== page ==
This Week @ Gillings: The Abstract

October 23, 2023

Whether you’re local or global, student or alumni, the Abstract’s weekly news digest will help you stay in the loop with our amazing Gillings School community.


Areza, Johnson named ASPPH/CDC public health fellows

ASPPH is pleased to welcome 22 new fellows who will engage in practice-based training assignments through the ASPPH/CDC Public Health Fellowship Program.

ASPPH is pleased to welcome 22 new fellows who will engage in practice-based training assignments through the ASPPH/CDC Public Health Fellowship Program. (Image courtesy of ASPPH.)

Congratulations to Julci Areza, MPH, and Joanne Johnson, MPH, two recent Gillings School alumni who have been named to the 2023 class of public health fellows through a program administered by the Association of Schools and Programs of Public Health (ASPPH) and the Centers for Disease Control and Prevention (CDC).

The ASPPH/CDC Public Health Fellowship Program aims to support a culturally relevant and applied mentored learning experience for early career professionals with graduate degrees in public health. This next generation of public health leaders will have an opportunity to round out their academic training and gain practical public health experience through exposure to state-of-the-art technology and databases, acquisition of skills and knowledge to enhance their careers, and interaction with technical experts in their chosen fields.

For the next 12 to 24 months, Fellows’ training will follow eight tracks in 11 different CDC Centers/Institutes/Offices (CIOs). The separate tracks will allow the fellows to strengthen their capacity in the focus areas that interest them most.  Ultimately, upon completion of the ASPPH/CDC Public Health Fellowship Program, fellows will have made useful contributions to projects of national public health importance that are related to the mission of the CDC, while gaining a significant skillset that will set the foundation for their own public health careers.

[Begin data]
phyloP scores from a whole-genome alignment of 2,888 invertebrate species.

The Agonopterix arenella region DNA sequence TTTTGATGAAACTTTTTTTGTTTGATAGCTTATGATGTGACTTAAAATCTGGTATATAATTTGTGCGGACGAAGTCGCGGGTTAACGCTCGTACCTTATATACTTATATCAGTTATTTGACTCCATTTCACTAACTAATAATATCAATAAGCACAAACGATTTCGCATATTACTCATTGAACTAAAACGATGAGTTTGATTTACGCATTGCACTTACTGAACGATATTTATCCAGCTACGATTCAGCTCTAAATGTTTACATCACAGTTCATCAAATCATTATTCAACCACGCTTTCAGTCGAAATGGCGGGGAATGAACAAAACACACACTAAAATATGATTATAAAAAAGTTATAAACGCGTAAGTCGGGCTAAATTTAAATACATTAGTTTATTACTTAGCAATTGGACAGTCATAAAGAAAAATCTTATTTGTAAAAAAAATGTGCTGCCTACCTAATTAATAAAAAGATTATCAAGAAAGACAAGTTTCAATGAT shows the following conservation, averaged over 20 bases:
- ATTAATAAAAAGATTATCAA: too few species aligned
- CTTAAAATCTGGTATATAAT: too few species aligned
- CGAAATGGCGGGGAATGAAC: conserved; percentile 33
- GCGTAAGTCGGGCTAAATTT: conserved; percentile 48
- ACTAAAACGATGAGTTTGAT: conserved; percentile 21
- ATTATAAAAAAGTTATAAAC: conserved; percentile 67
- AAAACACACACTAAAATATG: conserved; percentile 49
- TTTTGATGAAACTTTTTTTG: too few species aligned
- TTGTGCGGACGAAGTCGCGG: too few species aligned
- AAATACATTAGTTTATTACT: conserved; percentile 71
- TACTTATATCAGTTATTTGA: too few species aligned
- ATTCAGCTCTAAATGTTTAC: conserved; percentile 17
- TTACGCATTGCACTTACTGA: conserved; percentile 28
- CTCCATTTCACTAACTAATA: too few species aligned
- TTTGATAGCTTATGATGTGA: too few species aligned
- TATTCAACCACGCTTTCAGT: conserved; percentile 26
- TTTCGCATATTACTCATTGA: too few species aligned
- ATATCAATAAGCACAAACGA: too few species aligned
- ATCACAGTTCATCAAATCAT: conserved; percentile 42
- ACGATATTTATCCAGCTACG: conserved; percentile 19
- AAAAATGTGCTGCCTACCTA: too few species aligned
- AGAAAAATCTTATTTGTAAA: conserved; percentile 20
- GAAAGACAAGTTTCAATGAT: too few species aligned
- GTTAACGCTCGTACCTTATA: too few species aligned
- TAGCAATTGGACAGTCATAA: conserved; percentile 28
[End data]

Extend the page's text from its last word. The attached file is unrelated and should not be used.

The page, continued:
Learn more about the fellowship.

Ranapurwala receives CDC grant funding to examine role of minimum wage, COVID-19 and discrimination

Dr. Shabbar Ranapurwala

Dr. Shabbar Ranapurwala

Congratulations to Shabbar Ranapurwala, PhD, assistant professor of epidemiology, and his team for receiving a new $1.2 million, three-year grant from the CDC to examine the association of state minimum wage policies, COVID-19 and related economic impact payments, and racial discrimination on community violence including firearm violence in the United States.

Violent deaths are responsible for the most years of life lost among people 18 to 50 years old in the U.S. Further, violence inflicts a disproportionate burden on racial and ethnic minorities in the U.S., thereby exacerbating existing health inequities, including those amplified by COVID-19. Although the physical distancing policies put in place to address the COVID-19 pandemic reduced social interactions, violence-related injury and homicides increased in 2020 in the U.S. Structural and policy interventions that target the social-ecological framework can attain sustainable reductions in multiple forms of violence. Given that poverty is one of the drivers of violence, increasing minimum wage may be a potent policy intervention for violence prevention. However, minimum wage increase laws have not been evaluated as a community violence prevention method. Further, several states increased minimum wage during 2020 and 2021, providing a unique opportunity to examine whether such increases can prevent community violence during the pandemic.

The team’s study will address three important questions:

1) What role do minimum wage increases play in community violence prevention?

2) Does minimum wage increase or lack thereof differentially affect community violence among different demographic groups (race/ethnicity, sex, age, and rurality)?


3) How has the COVID-19 pandemic impacted community violence and if state minimum wage increases and economic impact payments played a role in mitigating pandemic effects?

Learn more about the new funding.

UNC ranks #4 worldwide in HIV/AIDS citation impact

The University of North Carolina ranks No. 4 worldwide in citation impact for HIV/AIDS research, according to data from the UNC Center for AIDS Research.

Check out the table.

Gillings faculty receive funding for new studies

Faculty and researchers at the Gillings School continue their research to make an impact on public health. Here are a few newly funded studies and the topics they are exploring:

  • Anna Austin: Overdose Data To Action (NC DHHS – DPH)
  • Nora Franceschini: Mentored Training in Molecular Epidemiology of Chronic Kidney Disease in Diverse Populations (NIDDK)
  • Hongtu Zhu: Mapping the Causal Genetic-Imaging-Clinical Pathway for Alzheimer’s Disease (NIA)
  • Stephen Hursting: Preclinical Investigations into Next Generation Incretin Therapy for Breaking the Obesity-Breast Cancer Link (Breast Cancer Research Foundation)
  • Eric Whitsel: The Epidemiology & Somatic Genomic Pathogenesis of Radon-Related Stroke (NIEHS)
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